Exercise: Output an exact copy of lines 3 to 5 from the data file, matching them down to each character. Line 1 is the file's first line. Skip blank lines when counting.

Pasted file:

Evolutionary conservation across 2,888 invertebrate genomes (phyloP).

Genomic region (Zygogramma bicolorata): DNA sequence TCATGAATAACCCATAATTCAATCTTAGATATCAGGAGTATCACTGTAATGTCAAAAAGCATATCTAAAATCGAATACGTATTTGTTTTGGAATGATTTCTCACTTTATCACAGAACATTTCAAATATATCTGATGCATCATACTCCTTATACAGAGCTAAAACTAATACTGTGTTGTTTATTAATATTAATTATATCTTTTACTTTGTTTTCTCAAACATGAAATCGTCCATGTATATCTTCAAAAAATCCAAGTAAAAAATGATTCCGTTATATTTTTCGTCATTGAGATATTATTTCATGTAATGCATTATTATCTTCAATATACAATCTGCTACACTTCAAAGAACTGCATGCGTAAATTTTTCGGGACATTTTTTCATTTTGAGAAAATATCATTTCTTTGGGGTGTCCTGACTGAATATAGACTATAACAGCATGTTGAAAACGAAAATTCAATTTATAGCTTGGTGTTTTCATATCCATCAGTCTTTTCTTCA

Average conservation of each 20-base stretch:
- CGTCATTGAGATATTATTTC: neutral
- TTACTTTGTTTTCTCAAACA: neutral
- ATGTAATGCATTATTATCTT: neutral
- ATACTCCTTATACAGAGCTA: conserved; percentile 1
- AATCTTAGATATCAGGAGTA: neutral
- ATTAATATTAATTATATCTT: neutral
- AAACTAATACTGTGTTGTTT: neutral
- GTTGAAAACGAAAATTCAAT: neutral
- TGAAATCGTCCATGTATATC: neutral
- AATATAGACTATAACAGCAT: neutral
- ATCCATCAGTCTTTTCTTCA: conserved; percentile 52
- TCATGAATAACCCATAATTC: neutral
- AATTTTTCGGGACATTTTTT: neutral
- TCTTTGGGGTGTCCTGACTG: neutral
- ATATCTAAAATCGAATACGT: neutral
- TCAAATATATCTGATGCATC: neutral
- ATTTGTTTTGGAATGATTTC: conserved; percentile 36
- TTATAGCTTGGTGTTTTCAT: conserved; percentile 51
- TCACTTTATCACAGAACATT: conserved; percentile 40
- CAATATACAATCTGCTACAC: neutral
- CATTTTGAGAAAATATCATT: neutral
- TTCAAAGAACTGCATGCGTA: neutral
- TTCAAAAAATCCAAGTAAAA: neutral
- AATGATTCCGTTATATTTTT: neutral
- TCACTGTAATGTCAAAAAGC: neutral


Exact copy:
Average conservation of each 20-base stretch:
- CGTCATTGAGATATTATTTC: neutral
- TTACTTTGTTTTCTCAAACA: neutral